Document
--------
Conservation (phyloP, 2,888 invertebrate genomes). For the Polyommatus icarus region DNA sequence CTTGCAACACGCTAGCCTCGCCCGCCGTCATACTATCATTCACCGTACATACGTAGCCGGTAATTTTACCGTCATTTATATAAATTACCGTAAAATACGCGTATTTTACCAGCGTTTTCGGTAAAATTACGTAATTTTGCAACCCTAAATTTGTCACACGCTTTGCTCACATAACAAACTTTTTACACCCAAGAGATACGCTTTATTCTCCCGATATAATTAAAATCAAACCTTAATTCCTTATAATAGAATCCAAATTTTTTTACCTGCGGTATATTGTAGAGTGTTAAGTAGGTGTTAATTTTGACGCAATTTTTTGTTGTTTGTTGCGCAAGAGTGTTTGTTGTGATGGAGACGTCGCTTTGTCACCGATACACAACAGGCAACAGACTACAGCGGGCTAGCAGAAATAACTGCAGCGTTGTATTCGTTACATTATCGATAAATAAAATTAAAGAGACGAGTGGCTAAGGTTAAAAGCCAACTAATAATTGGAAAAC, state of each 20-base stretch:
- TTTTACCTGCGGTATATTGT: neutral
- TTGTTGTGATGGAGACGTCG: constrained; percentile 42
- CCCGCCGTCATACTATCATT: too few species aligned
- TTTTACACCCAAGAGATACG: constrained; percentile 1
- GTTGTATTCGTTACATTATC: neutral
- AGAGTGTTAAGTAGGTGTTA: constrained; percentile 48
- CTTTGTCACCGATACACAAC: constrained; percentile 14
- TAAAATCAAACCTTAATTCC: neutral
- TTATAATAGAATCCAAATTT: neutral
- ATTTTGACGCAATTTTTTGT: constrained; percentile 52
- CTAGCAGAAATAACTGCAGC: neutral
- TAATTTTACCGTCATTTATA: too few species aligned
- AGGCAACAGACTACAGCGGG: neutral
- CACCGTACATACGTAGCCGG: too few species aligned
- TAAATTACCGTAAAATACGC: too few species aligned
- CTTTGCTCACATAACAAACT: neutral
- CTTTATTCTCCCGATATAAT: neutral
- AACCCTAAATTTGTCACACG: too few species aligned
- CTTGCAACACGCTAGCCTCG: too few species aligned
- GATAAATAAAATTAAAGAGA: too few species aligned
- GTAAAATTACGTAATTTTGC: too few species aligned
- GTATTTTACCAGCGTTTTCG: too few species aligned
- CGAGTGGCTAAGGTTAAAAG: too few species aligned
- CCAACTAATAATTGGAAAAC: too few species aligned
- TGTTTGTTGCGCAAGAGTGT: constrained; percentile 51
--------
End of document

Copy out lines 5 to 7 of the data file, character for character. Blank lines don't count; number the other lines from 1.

- TTTTACACCCAAGAGATACG: constrained; percentile 1
- GTTGTATTCGTTACATTATC: neutral
- AGAGTGTTAAGTAGGTGTTA: constrained; percentile 48